You are correct about his penury, Cassius—I recently read a book called Measuring America in which Jefferson figured prominently—but it was his personal library that he sold to Congress. The British had just burned the capital in the War of 1812, including the Library of Congress, and Jefferson's private collection was the largest in North America. It seemed like a perfect match—except that many in Congress grumbled at the deal, complaining that many of Jefferson's books were far too irreligious, far too politically radical (he was highly sympathetic to the bloodsoaked revolution in France), and far too unreadable; a high percentage of them were not in English. In fact, at least five of these books were copies of Lucretius, in Latin.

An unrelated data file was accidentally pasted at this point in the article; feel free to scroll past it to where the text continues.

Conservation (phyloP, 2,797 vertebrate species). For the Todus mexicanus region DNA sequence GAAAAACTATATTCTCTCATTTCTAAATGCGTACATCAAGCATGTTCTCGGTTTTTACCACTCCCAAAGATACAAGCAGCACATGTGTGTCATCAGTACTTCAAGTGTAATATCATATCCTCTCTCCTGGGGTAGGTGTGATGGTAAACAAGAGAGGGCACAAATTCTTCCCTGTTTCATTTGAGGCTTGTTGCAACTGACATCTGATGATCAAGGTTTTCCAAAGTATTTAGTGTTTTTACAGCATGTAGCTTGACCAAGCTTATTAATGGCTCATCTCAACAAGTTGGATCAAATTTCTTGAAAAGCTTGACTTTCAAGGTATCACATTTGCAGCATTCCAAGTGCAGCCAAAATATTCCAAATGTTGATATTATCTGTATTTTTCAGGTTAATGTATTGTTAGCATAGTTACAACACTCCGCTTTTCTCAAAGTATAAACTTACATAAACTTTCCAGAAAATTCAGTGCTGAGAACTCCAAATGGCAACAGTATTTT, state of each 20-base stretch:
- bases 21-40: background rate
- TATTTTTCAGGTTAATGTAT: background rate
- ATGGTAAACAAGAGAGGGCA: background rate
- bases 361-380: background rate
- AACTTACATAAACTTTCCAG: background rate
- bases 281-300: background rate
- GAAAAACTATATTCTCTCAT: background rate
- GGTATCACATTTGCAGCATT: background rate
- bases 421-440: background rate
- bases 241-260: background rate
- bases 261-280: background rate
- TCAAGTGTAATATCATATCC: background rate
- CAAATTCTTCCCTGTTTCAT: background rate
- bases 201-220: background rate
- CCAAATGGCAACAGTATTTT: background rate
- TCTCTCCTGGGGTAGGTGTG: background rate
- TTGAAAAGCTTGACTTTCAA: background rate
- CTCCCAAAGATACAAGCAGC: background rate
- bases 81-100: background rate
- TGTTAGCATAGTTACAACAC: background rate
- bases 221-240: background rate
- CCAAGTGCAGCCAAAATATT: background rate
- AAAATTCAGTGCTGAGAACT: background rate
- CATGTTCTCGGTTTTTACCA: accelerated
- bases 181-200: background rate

I don't think his letters would have been included in this sale, however.